Hobo visits Mammoth Cave National Park

Howard Baker - RN BSN

Courtesy of Howard Baker Junior Ranger Hobo the Wonder Dog visits Mammoth Cave National Park

Hobo the Wonder Dog continues celebrating the National Park Service’s centennial year with a visit to Mammoth Cave National Park in south central Kentucky. For the views, the hiking, the cool — you can only experience in Mammoth Cave. Keeping our journey of exploring National Parks within a day’s drive we set out for Mammoth Cave Kentucky. I assure you this day trip will not disappoint you and will over deliver on a fun filled adventure for the whole family including your dog. From the time we pulled into the entrance of the park we were greeted by wildlife — some of the largest wild turkey we have ever seen. Hobo’s nose worked overtime taking in all the smells and sites of nature along our drive to the Visitor Center. Once we arrived at the Park’s Headquarters we knew right away we were in for a different kind of adventure—the park was vibrant with hundreds of people yet orderly, friendly, and with the occasional four-legged visitors too.

Mammoth Cave National Park is rich in wildlife such as the endangered Kentucky Cave Shrimp, the pygmy shrew (one of the smallest mammals on Earth), rare bat species, insects, birds, wildflowers, fish, and so much more. It is easy to see how Mammoth Cave has its own delicate and unique ecosystems from cave to forest, to rivers and streams, and everything in between. Mammoth Cave National Park protects more than 360 miles of cave passages and has earned the title of the longest cave system in the world.

Many roads lead to Mammoth Cave National Park however, at the suggestion of Ranger Vickie Carson we chose the Cordell Hull Scenic Byway. The scenic route was reminiscent of my childhood road trips with one exception—it actually saved us travel time to our destination. Along the way we saw roadside museums, country farms, Civil War Forts, and if you ever wondered where Daniel Boone’s sister was buried — wonder no more it is along the Cordell Hull Scenic Byway outside Tompkinsville. From Dinosaur World to Daniel Boone’s sisters grave the scenic route is sure to please everyone and especially the driver as it saves about an hour in travel time to Mammoth Cave National Park. Cordell Hull played a key role in the development of the Great Smoky Mountain National Park and a route to Mammoth Cave and even today I found the route enjoyable and timesaving.

Hobo the Wonder Dog and I had the pleasure of touring the park with Park Ranger Vickie Carson and learning firsthand the policies for enjoying Mammoth Cave National Park with your dog. Leashed dogs are welcome in the park’s three campgrounds, picnic areas and backcountry sites. Remember, when in public with your dog you represent all dog owners and the park is no different. Dogs must be under control at all times, on a leash no longer than six feet, excrement disposed of in a trash receptacle or removed into the wood line at least 15 feet from any public use area. Be good stewards for all dog owners — its simple control your dog and leave nothing on the trail except paw prints. I advocate having good manners, social skills and basic obedience for your dog. Mastering the basics ensures a pleasurable time is had by all as it opens a world to explore and enjoy with your dog.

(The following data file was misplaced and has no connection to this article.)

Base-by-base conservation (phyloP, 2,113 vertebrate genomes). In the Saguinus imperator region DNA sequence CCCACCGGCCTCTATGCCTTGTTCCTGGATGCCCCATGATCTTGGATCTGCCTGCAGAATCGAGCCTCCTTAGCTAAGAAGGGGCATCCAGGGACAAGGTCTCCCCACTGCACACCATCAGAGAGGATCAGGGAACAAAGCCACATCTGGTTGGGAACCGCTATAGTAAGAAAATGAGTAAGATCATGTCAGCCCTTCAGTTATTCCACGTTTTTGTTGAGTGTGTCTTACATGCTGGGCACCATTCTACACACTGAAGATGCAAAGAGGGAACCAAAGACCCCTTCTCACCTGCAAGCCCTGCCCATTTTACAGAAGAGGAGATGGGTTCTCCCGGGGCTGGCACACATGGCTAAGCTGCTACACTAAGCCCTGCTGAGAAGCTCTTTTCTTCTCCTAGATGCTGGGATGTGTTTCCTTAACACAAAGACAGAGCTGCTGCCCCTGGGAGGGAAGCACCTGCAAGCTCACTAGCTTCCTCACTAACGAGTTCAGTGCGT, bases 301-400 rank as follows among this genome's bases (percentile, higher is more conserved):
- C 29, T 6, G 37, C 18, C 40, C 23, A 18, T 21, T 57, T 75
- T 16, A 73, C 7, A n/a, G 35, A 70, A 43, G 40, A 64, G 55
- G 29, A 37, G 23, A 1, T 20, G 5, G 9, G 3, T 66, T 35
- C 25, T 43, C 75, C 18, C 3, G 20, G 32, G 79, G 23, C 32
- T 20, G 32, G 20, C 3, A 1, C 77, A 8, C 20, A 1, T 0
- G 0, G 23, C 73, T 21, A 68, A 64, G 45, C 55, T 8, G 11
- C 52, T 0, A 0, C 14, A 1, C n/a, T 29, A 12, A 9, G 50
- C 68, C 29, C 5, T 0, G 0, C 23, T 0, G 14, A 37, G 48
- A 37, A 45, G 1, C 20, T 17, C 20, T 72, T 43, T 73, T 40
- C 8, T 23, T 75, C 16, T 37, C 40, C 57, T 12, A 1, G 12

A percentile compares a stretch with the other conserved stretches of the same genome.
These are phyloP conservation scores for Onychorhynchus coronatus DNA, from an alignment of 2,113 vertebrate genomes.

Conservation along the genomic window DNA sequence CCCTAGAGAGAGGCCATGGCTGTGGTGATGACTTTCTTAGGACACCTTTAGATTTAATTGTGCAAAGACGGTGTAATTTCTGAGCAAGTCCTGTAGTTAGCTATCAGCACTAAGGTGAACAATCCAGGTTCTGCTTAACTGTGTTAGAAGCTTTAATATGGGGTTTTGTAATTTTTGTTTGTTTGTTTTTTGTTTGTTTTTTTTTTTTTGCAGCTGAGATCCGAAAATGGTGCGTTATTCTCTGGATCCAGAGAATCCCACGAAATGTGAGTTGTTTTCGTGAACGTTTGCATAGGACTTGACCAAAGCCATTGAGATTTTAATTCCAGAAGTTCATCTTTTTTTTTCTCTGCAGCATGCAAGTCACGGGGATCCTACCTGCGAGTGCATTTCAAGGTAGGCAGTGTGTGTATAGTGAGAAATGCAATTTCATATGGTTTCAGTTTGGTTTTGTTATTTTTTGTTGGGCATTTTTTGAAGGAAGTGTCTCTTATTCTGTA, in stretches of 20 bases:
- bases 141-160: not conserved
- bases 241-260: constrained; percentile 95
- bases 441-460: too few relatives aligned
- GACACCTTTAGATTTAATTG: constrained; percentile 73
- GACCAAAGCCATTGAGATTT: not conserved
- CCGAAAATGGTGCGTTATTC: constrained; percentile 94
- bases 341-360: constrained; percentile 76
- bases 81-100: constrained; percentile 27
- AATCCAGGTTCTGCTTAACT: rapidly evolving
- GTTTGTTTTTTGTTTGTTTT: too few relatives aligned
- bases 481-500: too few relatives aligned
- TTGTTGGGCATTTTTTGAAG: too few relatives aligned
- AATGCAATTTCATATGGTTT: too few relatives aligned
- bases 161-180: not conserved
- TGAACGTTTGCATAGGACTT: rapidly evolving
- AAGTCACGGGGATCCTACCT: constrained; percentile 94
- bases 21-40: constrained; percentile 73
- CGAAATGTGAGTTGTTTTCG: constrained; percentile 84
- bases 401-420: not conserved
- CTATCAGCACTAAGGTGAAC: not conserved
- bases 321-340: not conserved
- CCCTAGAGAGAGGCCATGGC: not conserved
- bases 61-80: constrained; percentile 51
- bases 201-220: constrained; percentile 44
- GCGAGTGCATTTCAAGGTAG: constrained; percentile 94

Accommodations and opportunities for pets while visiting Mammoth Cave National Park:

· Eighty-five miles of hiking trails open to visitors with dogs;

· Dogs are welcome at three campgrounds, picnic areas, and backcountry sites;

· Canoeing on thirty-one miles of the Green and Nolin Rivers;

· Woodland Cottages are open to Fido and Hobo for $9 per dog per night; and

· Kennels are available to house and protect your family pets (including lizards, cats, ferrets, and birds to name a few) while you enjoy areas of the park off limits to pets at a nominal fee of $3.50 for the first hour and $1 an hour for additional hours.

Mammoth Cave National Park has many opportunities for you and the whole family to enjoy. Oddly, one of our most memorable observations we made was the cleanliness of the restroom facilities in the visitor center. The coolness of the cave and the cool air rushing from the ground gave Hobo the opportunity to cool down on one of the hottest days of the year; making Mammoth Cave a top destination on hot days. No matter your interest you are only limited by your imagination, so come celebrate your National Park Service’s 100th birthday close to home.

Hobo the Wonder Dog gives Mammoth Cave National Park four paws up for their acceptance and accommodations for family pets.

Hobo is a rescue dog out to make a difference in animal rescue and education. Please follow Hobo on Facebook at Hobo the Wonder Dog or contact him at: [email protected]

Courtesy of Howard Baker Junior Ranger Hobo the Wonder Dog visits Mammoth Cave National Park
http://harlandaily.com/wp-content/uploads/2016/07/web1_Hobo-Junior-Ranger-1.jpgCourtesy of Howard Baker Junior Ranger Hobo the Wonder Dog visits Mammoth Cave National Park

Howard Baker


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